Brisbane spared as deadly flood runs out of puff
The disaster would have a bigger impact on the Australian economy than Hurricane Katrina did on the US economy.
Sydney: The residents of Australia`s third-biggest city on Thursday woke up to the good news that the Brisbane River had peaked below the forecast and they had been spared even more flood damage.
The river reached 4.6 metres, well short of the 5.45 metres that touched off the catastrophic flooding of 1974.
Brisbane Lord Mayor Campbell Newman said he now expected around 12,000 houses and 2,500 businesses to be completely flooded and 14,700 houses and 2,500 businesses with partial flood damage.
"We all now have to rally together to help these people clean up, the ones that have suffered impacts," Newman said.
Bureau of Meteorology hydrologist Jeff Perkins warned that floodwaters would recede slowly in the Queensland state capital.
"What tends to happen is that it steadies off," Perkins said. "Once we see it steady, we`ll be confident it`s a peak."
Computer modeling based on a projected peak of 5.5 metres had shown floodwaters wrecking 19,700 homes and 3,500 businesses and emergency accommodation being needed for between 10,000 and 18,000 people.
Queensland`s month-long flooding disaster has seen successive towns hit by engorged rivers racing through the northeastern state in their way to emptying in the Pacific Ocean.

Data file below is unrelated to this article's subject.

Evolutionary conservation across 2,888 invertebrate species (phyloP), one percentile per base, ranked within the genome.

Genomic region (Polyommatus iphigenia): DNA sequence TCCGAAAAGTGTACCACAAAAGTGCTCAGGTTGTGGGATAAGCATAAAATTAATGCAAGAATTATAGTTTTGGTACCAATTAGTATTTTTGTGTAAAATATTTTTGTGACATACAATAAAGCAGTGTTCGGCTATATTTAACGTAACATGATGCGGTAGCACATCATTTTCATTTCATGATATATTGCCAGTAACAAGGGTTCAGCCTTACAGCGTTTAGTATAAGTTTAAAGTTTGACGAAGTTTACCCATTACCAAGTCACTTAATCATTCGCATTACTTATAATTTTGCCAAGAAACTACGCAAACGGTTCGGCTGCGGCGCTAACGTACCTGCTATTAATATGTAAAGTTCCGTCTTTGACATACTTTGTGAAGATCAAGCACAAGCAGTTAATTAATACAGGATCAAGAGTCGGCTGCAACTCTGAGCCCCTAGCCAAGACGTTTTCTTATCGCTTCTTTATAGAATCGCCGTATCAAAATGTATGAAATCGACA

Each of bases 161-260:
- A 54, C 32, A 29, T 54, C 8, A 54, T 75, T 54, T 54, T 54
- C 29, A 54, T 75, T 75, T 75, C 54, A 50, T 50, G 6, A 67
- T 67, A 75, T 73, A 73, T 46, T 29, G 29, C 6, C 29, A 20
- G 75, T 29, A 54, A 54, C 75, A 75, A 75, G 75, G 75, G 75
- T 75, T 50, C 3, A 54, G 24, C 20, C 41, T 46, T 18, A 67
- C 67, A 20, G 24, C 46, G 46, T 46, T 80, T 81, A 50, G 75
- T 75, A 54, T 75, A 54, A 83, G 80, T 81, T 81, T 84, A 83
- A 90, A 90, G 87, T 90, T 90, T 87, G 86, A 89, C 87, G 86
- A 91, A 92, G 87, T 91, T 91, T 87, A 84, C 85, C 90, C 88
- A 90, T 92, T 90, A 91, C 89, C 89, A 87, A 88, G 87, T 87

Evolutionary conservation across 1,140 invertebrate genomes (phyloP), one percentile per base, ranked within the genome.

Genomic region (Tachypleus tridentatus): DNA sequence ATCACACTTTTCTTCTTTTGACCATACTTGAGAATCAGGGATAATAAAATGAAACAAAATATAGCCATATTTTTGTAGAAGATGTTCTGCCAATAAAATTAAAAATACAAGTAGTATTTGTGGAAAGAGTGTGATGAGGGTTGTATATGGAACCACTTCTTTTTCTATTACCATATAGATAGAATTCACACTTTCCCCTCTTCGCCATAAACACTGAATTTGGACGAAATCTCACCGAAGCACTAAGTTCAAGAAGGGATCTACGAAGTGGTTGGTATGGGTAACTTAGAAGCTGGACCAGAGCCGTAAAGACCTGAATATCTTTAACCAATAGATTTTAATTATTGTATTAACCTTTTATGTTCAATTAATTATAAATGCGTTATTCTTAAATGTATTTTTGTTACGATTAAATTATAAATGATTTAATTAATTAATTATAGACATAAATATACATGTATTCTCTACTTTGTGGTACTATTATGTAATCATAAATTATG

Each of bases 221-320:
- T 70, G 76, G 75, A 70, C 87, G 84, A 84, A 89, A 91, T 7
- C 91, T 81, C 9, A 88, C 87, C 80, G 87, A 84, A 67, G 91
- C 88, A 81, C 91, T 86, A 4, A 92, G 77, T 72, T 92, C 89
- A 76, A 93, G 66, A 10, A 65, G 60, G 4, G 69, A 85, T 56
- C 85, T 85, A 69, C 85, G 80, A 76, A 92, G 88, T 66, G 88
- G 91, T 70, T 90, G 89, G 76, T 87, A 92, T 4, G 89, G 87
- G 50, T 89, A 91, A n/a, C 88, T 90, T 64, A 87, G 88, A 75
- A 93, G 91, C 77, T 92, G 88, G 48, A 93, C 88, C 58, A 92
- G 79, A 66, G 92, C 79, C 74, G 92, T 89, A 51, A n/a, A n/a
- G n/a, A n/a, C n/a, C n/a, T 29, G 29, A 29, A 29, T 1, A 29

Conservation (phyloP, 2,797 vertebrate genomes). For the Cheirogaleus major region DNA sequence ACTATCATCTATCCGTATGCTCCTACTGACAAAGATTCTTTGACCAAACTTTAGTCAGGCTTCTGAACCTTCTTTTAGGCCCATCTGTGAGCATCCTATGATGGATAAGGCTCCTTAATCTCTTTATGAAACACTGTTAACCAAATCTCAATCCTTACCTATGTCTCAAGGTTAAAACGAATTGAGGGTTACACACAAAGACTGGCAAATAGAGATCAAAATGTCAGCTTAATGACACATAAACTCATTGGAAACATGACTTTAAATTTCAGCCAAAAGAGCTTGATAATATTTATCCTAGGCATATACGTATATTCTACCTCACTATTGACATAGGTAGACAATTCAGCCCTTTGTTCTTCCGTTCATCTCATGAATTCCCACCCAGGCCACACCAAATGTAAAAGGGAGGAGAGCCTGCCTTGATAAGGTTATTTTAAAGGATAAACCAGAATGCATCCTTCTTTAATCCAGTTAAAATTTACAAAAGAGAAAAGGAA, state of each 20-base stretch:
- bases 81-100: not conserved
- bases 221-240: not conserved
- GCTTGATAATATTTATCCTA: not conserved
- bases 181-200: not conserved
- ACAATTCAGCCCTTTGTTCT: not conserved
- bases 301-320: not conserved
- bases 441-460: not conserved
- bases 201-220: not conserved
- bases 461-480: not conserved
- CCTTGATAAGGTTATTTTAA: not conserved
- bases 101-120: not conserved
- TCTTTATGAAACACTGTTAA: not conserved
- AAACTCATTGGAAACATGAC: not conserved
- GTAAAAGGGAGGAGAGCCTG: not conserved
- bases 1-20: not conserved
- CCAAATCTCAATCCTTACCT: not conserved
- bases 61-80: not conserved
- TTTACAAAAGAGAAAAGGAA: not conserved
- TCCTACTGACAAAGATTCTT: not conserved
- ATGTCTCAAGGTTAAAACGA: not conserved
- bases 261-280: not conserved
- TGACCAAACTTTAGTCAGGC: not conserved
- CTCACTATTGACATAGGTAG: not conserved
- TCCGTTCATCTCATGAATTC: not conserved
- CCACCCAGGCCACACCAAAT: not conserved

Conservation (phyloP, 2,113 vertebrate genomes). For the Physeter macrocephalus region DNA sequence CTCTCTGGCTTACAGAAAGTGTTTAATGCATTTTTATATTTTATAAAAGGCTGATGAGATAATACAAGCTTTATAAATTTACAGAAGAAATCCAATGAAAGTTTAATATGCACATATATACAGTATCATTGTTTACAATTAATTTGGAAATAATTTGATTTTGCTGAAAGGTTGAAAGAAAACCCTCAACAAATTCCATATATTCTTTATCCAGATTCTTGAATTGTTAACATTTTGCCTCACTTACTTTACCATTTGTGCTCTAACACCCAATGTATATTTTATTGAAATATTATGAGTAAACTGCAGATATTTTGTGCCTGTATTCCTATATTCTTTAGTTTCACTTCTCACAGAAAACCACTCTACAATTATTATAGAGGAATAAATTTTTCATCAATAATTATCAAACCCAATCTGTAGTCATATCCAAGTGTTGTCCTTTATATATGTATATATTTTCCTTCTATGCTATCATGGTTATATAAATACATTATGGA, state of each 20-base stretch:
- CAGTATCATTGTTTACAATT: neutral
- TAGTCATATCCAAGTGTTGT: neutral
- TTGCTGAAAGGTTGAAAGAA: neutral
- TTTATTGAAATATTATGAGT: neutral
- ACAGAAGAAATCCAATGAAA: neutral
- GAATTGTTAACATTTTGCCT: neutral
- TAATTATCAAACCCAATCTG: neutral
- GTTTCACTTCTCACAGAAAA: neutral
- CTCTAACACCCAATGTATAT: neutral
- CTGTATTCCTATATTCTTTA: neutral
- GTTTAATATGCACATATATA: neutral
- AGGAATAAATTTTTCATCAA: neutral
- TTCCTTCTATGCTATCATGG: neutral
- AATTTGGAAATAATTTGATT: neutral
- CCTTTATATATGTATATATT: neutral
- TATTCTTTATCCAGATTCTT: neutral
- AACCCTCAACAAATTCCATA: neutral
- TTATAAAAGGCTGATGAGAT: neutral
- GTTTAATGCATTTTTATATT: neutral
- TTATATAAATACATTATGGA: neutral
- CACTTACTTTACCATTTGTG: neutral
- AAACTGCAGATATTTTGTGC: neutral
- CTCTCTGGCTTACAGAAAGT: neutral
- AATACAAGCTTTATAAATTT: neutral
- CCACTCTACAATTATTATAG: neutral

Two-thirds of Queensland - an area bigger than France and Germany combined - is flooded, industry is at a standstill and agriculture beset by lost harvests.
The repair bill has been put at 5 billion Australian dollars (USD 4.9 billion) and lost production at 9 billion Australian dollars.
"I don`t think there`s any doubt that this is going to be a big blow to the economy," Andrew Fraser, Finance Minister in the Queensland state government, said. "It`s not just the reconstruction task, but key industries like mining and agriculture around the state are going to take a big hit."
Matthew Johnson, an economist at investment bank UBS, said the disaster would have a bigger impact on the Australian economy than Hurricane Katrina did on the US economy, with output shaved by 1 full percentage point in the first quarter of the year.
"This is a very grim situation, and Queensland is going to need us to stand shoulder to shoulder with Queenslanders over months and months and months of recovery," Prime Minister Julia Gillard said.